Encompassing several islands and fjords along the North Sea coast, Rogaland is a historically-rich county that’s considered the centre of the Norwegian petroleum industry. It’s home to the lively cities of Stavanger and Haugesund, as well as striking natural wonders such as the famous Pulpit Rock. The Karmsundet - Nordvegen Strait separates the mainland from the island of Karmøy and is intertwined with the birth of the nation.
Things to do in Rogaland
Whether you want to learn about Norway’s Viking past or be immersed in the natural beauty of its fjords, Rogaland boasts attractions that will appeal to all travellers.
Explore the oil city of Stavanger. Clustered with more than 170 whitewashed wooden houses, Stavanger is a historic waterfront settlement that’s transformed into an oil and energy capital of Europe. You can delve into the city’s history at the Stavanger Museum and get up close to submersibles at the Norwegian Petroleum Museum before soaking up the lively international atmosphere in the city’s bars and restaurants.
Hike to Pulpit Rock. Offering staggering views across the Lysefjord and its sheer cliffs, Pulpit Rock is one of Norway’s most photographed natural wonders. Known locally as Preikestolen, it is accessed along a six-kilometre-long hike from the mountain lodge of Preikestolen Fjellstue. Combine your trek to Pulpit Rock with a cruise along the Lysefjord to view this 604-metre-high cliff from below.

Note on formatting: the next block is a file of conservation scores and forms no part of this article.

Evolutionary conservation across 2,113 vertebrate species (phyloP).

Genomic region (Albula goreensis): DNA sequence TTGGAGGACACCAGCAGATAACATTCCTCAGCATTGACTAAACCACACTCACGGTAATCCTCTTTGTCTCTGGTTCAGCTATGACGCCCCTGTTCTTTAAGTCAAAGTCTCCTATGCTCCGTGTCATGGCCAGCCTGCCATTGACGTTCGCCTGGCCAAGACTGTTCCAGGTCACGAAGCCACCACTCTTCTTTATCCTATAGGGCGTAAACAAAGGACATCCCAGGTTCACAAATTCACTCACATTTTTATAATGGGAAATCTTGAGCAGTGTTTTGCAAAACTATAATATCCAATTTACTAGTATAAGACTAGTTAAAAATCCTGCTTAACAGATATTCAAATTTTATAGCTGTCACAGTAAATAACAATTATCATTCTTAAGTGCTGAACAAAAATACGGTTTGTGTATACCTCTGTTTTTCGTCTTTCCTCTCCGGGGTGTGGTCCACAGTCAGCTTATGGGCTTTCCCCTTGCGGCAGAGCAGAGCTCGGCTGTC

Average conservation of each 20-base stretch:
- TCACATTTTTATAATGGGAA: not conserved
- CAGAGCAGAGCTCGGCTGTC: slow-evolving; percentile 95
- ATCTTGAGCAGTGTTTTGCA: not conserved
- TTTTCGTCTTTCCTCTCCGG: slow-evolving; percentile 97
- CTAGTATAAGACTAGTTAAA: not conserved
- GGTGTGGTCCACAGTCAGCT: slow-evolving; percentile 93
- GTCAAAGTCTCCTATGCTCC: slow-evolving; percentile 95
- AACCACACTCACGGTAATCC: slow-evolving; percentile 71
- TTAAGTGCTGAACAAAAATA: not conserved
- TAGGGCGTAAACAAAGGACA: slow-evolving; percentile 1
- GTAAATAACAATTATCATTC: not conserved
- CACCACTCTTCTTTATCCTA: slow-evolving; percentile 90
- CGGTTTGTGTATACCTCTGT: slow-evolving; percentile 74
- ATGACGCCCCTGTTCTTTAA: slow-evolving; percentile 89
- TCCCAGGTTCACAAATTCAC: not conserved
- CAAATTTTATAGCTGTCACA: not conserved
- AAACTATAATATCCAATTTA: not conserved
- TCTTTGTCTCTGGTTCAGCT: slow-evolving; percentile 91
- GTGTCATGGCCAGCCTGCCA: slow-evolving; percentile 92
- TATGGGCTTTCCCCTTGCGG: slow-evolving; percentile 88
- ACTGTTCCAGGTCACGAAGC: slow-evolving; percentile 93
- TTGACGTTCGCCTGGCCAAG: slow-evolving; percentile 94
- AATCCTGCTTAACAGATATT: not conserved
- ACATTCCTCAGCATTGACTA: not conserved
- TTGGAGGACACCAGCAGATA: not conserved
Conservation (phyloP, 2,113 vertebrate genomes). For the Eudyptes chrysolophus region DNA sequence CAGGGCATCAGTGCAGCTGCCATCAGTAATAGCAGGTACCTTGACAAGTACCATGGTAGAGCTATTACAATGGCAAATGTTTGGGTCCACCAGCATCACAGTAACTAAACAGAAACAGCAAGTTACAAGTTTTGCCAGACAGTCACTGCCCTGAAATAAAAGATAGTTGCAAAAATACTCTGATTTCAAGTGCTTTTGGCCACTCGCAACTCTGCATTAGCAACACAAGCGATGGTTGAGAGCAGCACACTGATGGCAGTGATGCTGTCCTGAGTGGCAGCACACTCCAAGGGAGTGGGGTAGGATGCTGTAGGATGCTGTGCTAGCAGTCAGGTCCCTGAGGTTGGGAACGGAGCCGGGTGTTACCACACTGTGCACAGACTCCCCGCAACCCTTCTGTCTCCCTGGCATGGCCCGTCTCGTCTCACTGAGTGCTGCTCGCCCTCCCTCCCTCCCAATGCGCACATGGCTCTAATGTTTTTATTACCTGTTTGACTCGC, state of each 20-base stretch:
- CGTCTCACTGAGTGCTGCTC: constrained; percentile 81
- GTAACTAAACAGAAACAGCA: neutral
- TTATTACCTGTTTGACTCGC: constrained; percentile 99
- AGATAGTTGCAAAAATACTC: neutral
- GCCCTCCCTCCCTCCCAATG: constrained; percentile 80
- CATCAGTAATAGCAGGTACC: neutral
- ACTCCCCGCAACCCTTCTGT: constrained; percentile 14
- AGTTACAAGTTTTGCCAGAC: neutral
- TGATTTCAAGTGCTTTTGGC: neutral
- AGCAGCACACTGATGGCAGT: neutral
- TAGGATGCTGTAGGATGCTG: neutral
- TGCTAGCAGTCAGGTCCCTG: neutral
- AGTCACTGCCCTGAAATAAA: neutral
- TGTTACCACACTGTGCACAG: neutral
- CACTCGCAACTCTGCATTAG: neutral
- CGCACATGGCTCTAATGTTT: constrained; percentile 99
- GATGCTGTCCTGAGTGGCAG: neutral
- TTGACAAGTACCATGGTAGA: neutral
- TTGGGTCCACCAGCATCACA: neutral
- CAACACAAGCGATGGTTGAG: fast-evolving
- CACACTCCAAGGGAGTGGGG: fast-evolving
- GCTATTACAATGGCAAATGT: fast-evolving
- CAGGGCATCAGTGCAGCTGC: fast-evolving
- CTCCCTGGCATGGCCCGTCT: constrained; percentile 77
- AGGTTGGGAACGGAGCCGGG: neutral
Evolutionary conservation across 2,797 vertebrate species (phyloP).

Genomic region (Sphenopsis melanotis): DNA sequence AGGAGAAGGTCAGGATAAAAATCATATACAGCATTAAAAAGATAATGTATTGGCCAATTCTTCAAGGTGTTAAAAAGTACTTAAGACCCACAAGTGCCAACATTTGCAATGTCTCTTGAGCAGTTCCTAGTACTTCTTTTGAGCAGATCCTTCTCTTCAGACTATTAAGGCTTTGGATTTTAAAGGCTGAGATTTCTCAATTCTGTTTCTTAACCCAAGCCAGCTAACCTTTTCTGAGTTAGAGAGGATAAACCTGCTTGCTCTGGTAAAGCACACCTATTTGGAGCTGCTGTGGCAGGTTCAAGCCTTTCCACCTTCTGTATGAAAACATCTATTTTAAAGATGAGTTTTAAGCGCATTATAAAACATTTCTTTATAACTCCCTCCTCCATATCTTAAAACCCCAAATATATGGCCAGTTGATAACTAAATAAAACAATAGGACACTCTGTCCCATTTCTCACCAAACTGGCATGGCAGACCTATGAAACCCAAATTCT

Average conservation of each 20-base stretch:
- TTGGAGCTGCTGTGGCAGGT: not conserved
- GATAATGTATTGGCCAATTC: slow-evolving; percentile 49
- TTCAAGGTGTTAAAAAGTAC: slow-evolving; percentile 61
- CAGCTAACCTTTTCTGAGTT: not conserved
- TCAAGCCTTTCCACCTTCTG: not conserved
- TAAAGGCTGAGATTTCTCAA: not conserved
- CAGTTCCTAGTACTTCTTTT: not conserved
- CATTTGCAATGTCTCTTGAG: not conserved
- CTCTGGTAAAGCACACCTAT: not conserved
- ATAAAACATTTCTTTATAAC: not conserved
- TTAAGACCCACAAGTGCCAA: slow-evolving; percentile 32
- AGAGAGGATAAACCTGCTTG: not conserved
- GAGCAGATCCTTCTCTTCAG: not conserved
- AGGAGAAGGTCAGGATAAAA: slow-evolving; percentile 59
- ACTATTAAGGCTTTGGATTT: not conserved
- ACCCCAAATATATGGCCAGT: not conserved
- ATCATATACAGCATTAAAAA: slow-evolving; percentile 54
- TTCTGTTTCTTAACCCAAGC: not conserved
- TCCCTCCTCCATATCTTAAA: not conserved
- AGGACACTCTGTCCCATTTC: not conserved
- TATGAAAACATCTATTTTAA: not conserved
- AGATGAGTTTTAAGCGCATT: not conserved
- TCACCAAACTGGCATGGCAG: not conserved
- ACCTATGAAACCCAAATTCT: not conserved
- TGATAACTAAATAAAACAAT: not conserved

Discover Norway’s birthplace at the Nordvegen History Centre. On the southern outskirts of Haugesund lies Avaldsnes, an ancient centre of Viking power that became the first royal throne of Norway. The Nordvegen History Centre documents the kings and princes who controlled the Karmsundet – Nordvegen Strait (after which Norway is named), with King Harald Fairhair himself guiding you through the sagas and archaeological findings from the region.
Getting around Rogaland
Stavanger Airport is the main gateway to Rogaland and has flights to destinations across Europe, with the smaller Haugesund Airport offering regular connections to Bergen and Oslo. Trains travel between Stavanger and Egersund in the county’s south while buses and ferries are the main means of getting around the north.